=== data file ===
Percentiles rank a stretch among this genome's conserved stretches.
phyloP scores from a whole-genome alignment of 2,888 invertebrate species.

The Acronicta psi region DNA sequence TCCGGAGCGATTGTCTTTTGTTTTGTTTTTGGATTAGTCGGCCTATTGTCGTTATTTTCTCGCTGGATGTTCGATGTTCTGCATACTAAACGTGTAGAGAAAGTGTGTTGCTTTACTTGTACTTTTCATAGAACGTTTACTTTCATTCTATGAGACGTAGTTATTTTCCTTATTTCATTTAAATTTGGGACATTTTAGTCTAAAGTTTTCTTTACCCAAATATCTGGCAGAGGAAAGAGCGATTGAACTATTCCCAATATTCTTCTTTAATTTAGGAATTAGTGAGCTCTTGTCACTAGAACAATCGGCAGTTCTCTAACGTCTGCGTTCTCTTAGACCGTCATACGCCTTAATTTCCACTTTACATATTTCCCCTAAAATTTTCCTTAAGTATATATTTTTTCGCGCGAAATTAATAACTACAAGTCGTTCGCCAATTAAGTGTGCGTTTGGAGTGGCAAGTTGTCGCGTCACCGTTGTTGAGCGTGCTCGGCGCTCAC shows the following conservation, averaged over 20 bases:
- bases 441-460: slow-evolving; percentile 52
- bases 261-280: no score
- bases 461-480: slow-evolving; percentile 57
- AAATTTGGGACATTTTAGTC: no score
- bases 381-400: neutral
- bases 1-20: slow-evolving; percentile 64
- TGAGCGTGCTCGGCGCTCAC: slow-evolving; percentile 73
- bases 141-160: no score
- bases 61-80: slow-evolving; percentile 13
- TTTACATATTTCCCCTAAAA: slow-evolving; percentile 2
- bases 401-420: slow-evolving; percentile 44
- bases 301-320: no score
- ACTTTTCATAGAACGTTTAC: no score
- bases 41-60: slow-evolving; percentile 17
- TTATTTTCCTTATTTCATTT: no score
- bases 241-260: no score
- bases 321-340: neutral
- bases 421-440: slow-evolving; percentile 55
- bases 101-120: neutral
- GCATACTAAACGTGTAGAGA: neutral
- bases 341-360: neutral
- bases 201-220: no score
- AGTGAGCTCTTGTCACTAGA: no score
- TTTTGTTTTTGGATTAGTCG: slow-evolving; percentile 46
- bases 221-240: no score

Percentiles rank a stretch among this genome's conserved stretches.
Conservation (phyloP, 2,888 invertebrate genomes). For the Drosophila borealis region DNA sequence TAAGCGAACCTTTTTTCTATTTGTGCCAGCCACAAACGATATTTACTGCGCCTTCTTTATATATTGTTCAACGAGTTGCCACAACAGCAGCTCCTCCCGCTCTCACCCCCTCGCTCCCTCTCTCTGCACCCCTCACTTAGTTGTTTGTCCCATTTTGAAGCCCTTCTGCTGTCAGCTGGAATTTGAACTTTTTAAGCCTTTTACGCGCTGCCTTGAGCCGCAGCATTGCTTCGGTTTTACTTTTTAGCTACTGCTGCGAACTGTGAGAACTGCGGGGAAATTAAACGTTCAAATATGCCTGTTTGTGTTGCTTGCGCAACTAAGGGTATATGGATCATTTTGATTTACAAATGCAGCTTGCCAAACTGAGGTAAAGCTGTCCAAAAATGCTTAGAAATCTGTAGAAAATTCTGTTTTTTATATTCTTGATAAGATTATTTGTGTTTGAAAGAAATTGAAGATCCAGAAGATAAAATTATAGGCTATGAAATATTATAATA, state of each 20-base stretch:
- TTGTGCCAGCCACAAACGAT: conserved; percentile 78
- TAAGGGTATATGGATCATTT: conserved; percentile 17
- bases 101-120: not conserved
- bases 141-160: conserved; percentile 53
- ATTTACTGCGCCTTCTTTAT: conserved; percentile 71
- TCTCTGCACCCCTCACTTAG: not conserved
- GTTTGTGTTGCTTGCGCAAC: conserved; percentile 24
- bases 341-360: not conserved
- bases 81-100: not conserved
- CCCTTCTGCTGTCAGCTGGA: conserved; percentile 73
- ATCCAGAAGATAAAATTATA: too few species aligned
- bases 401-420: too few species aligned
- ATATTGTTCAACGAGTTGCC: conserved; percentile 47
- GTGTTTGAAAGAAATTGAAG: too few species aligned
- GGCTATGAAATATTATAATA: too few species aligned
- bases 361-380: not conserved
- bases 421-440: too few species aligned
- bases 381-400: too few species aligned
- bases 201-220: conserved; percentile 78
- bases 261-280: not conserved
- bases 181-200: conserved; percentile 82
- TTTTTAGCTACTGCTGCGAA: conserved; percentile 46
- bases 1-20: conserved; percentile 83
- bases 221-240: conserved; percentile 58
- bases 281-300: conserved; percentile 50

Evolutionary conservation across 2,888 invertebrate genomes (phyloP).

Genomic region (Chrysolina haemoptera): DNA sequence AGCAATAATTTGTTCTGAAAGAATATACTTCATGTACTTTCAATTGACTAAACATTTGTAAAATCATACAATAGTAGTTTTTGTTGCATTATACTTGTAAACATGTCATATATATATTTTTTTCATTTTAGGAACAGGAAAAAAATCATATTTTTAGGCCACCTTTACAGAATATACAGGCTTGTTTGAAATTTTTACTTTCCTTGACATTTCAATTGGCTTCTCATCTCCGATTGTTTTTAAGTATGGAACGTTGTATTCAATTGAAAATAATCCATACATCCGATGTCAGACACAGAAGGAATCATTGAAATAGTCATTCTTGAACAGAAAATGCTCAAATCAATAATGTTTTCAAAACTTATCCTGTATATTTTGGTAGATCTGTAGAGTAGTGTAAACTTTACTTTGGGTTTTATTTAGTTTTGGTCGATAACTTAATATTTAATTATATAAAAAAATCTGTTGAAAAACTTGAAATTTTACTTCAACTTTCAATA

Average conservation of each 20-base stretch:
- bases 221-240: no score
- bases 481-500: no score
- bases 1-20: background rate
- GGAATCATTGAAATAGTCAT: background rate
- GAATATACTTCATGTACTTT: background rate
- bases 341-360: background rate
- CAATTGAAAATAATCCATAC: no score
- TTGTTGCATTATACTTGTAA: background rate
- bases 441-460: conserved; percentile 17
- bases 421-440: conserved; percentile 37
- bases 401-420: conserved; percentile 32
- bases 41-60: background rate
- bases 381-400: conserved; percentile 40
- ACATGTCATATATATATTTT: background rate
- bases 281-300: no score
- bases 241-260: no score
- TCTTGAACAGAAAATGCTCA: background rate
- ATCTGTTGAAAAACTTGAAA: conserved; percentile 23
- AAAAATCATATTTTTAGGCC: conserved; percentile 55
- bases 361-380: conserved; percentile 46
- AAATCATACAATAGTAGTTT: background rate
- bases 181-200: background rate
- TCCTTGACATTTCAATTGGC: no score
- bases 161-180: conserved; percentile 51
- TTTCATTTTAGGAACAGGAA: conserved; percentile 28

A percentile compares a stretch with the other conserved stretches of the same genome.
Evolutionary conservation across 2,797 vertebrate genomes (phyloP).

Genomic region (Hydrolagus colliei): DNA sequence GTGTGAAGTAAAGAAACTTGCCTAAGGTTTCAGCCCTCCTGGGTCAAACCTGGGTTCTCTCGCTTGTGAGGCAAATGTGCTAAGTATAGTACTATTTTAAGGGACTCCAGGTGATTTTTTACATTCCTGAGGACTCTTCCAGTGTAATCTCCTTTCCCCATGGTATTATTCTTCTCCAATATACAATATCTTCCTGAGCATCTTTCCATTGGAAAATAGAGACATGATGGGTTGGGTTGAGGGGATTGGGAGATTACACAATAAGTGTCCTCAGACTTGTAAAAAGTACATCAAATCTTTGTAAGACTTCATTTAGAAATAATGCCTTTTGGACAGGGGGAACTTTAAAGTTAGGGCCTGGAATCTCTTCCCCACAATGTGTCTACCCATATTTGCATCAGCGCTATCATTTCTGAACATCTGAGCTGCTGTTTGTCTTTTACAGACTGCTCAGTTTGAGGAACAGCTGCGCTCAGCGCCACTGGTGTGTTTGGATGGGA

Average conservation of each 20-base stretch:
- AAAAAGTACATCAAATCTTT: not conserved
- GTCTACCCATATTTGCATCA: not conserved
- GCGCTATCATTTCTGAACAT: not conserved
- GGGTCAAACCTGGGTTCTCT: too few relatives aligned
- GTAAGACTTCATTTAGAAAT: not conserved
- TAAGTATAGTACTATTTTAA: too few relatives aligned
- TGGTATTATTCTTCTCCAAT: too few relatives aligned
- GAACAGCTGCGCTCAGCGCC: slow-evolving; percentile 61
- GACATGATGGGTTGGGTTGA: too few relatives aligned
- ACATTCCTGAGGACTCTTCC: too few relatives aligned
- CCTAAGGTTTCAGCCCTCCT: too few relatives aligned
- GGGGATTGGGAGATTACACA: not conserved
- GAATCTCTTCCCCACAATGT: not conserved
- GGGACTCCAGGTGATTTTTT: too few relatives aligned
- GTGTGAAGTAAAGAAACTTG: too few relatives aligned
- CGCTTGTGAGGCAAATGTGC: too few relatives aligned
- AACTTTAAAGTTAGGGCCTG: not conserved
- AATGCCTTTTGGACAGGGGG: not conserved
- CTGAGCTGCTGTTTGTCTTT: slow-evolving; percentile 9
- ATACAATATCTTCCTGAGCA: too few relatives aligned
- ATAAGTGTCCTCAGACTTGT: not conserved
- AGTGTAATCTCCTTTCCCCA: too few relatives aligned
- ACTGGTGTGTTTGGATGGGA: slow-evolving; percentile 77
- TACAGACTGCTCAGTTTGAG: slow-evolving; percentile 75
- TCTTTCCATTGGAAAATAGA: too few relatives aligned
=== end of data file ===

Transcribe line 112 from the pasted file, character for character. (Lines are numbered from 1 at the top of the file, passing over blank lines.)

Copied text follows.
- TCTTTCCATTGGAAAATAGA: too few relatives aligned